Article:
So, can we do it? Can we live here on a tight-ish budget and enjoy our lives? We are enjoying our bike rides, meeting new people, learning new traditions, and exploring the island. We'll be able to do more of that when we have a car, but of course there is expense with that. We couldn't do this if we ate out every day, but we wouldn't enjoy that anyway - we've never been big restaurant people. We probably eat out once a week, and have drinks out a little more often than that. It works well with our lifestyle. It remains to be seen long-term if this will all work out, but I can say without a doubt – so far, so good!

TODAY'S SPECIAL: Livin' Easy, by KBong (feat. Stick Figure), cuz we jam dis aw da time on da beach, yes I !


  1. Zack on March 17, 2018 at 11:49 am

    I’m glad things look like they going to work out there! How long do you think you see yourselves staying there vs island shopping again?

    • Deb on March 17, 2018 at 12:22 pm

      I think we are hoping to stay here for years. God willin and the creek don’t rise ?, and do short island hopping tours from here. We are in the Spanish Virgin Islands now. Our neighbors are the U.S. Virgin islands and British Virgin Islands. All a stones throw. But for now…I’m tired of traveling and don’t even want to get on the ferry to mainland Puerto Rico.

  2. Mark Neville on March 17, 2018 at 4:58 pm

    You guys have balls (figuratively Deb) the size of breadfruit! You’re living the lifestyle many people fantasize about, but never quite pull the trigger due to fear of change and the unknown. Super happy for both of you!!


    • Deb on March 17, 2018 at 5:47 pm

      Thanks Mark! It’s funny, while you’re doing it step by step, it doesn’t seem so amazing, but now that we are living our Dream, it is amazing. And really you jumped in with 2 feet for your adventure too, and jumped hurdles!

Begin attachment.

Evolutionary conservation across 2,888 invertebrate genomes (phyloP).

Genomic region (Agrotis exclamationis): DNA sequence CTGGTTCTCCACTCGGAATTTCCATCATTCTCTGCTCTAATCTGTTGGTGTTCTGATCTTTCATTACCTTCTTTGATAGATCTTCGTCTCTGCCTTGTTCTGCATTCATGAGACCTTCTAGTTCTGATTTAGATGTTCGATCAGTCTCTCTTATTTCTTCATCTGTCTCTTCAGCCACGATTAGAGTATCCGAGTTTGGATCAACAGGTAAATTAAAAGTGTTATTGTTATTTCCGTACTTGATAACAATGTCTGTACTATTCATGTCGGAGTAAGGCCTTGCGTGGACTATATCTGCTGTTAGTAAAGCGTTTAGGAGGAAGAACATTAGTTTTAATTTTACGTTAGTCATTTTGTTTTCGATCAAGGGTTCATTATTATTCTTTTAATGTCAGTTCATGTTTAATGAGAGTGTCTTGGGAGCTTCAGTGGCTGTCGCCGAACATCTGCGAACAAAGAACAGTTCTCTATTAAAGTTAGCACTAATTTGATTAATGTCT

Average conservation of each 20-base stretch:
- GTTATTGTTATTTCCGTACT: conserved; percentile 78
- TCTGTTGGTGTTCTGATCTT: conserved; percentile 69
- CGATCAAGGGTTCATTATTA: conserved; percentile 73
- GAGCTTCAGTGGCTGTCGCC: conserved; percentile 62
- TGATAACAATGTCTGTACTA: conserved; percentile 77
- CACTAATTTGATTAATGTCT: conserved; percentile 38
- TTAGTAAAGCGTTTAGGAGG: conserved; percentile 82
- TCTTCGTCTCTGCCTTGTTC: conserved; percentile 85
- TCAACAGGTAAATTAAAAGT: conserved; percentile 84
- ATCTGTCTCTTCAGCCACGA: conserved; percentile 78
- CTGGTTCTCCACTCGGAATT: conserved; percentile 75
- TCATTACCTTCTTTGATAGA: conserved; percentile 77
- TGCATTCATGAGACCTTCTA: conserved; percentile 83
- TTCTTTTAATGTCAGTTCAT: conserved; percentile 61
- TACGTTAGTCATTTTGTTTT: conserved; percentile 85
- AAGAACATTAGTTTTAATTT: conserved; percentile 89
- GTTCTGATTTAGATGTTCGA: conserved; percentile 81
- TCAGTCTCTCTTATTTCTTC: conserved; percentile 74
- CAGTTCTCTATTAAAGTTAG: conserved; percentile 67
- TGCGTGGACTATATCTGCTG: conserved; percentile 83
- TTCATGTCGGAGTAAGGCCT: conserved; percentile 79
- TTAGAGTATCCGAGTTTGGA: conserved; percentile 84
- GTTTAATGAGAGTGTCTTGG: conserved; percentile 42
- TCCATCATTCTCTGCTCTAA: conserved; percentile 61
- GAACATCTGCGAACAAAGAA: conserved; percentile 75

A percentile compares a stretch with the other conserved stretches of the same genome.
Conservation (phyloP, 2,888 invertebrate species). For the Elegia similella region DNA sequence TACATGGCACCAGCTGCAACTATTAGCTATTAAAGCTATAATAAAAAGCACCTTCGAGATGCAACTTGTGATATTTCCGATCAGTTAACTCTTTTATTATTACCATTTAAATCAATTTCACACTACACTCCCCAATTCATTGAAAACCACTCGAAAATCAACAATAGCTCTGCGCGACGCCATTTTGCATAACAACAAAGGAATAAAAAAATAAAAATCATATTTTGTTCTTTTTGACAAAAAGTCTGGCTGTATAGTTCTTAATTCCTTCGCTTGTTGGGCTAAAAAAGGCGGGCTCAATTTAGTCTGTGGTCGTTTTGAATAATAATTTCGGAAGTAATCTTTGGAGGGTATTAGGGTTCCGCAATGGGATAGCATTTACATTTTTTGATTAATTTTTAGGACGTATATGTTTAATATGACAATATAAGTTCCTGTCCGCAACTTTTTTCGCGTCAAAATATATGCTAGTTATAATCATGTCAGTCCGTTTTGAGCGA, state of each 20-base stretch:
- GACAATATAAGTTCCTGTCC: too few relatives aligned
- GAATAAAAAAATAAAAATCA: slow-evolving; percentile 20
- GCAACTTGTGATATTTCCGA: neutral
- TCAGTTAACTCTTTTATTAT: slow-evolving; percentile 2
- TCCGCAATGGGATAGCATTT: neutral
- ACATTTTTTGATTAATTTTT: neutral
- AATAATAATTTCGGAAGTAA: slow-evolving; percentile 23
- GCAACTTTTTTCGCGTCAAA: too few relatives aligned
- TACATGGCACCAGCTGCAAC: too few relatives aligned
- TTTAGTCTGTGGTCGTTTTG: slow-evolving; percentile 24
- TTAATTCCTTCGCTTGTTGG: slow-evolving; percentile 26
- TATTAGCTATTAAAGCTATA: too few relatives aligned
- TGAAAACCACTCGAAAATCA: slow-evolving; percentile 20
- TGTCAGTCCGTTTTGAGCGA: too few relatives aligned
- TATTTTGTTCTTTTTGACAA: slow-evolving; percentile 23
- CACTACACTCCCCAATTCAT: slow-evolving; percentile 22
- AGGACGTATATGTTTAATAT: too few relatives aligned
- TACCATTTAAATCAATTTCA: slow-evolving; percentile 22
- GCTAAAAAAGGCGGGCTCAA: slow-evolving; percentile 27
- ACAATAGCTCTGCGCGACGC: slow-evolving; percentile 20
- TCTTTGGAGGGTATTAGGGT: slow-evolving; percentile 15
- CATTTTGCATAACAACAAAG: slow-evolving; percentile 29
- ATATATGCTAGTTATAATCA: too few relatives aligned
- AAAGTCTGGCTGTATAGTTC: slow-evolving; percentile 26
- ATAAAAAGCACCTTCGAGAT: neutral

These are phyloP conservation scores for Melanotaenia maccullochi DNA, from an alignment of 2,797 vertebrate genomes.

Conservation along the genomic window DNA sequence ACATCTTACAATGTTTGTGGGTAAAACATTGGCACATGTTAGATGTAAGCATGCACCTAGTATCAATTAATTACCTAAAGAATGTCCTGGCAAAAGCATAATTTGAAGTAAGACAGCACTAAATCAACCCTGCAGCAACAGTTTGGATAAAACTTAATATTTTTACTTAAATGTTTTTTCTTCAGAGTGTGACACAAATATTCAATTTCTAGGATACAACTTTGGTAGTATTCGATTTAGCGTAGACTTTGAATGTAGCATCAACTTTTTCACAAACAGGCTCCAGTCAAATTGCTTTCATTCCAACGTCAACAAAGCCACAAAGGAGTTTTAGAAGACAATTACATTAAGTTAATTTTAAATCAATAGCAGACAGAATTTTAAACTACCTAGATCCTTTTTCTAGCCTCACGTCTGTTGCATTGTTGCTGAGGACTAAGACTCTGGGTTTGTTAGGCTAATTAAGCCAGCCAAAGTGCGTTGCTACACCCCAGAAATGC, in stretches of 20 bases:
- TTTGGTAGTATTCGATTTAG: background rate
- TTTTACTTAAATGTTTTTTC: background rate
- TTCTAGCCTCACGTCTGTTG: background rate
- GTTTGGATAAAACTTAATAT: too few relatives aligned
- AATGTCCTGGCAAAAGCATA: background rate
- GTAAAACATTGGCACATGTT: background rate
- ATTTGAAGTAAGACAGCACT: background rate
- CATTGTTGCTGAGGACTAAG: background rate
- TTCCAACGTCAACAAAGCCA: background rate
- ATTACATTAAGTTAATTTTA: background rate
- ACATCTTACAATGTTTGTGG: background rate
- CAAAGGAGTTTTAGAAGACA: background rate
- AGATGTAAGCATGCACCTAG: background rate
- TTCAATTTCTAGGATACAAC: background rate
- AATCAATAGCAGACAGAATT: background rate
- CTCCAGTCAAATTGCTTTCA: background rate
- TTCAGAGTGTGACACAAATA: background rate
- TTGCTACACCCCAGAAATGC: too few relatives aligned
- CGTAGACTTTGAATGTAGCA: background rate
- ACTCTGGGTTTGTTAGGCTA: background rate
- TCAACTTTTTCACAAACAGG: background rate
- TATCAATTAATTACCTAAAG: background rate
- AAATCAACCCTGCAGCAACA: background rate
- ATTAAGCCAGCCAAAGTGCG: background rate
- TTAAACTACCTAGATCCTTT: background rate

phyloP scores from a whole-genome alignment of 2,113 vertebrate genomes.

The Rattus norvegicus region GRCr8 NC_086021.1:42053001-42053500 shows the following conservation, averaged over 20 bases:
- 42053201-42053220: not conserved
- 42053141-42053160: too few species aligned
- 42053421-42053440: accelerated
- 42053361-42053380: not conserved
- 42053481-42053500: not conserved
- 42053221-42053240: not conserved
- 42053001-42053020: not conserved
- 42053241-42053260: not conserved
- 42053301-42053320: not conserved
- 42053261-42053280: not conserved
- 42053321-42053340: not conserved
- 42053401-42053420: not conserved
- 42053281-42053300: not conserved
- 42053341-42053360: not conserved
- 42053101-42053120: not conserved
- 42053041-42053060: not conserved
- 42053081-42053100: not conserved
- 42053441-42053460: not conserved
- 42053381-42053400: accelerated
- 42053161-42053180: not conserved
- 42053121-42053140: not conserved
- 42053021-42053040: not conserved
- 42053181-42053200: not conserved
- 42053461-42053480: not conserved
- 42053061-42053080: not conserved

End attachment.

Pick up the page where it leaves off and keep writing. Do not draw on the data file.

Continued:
• Norm Pyle on March 17, 2018 at 5:57 pm

      Thanks for the encouragement Mark! But you guys are the ones who burned the boat! Our boat is still there, though admittedly a bit battered after crashing on the shore. 🙂 One more thought, maybe we’re just idiots, did you think of that??? 🙂

  3. Oscar on March 18, 2018 at 11:22 am

    Careful when you harvest bananas. Look around every side of the bunch. The bunch tends to turn into an insect hotel. Spiders follow.
    It occurred to me you could save $$ by growing veggies if so inclined. Look in YouTube under “tropical food forest” for inspiration.

    • Norm Pyle on March 19, 2018 at 6:40 am

      THANK YOU Oscar! I will always listen to the voice of experience, especially when it comes to avoiding spiders. 🙂 We will be growing some things for sure, starting with basil and tomatoes. I’ll check out the tropical food forest too, thanks again.

  4. Mark Pyle on March 18, 2018 at 3:30 pm

    I’m shocked you discovered a law that is outdated, worthless, insulting to your intelligence, penalizing to people of all incomes, and will never be gotten rid of. Shocked, I tell you, shocked!

    • Norm Pyle on March 19, 2018 at 6:41 am

      I don’t see it changing, ever. I’d love to be wrong.

  5. Marsha on March 18, 2018 at 5:02 pm

    Love reading your posts…we feel our journey to The western states…and moving here was our adventure…bottom line which we feel is our mantra…live where you vacation..still true.
    Go where your heart is…it’s different for each of us…it’s a good thing

    • Norm Pyle on March 19, 2018 at 6:42 am

      That’s exactly right Marsha! You guys are the perfect example of people who follow their dreams and enjoy life to the fullest!

      • Anonymous on March 21, 2018 at 8:35 pm

        Hey Guys. Sounds`like all is going well and I am so glad for you. I like the idea of growing your own veggies. Maybe you could have a stand and pick up some dollars? Wait, that would be work. You have been there and are done with it. Right?

  6. Ohiorose on July 29, 2018 at 1:53 pm

    This!! This is where I’d love to retire to as well. Maybe cya soon!!

    • Norm Pyle on July 29, 2018 at 7:43 pm

      Excellent! See you when you get here! 🙂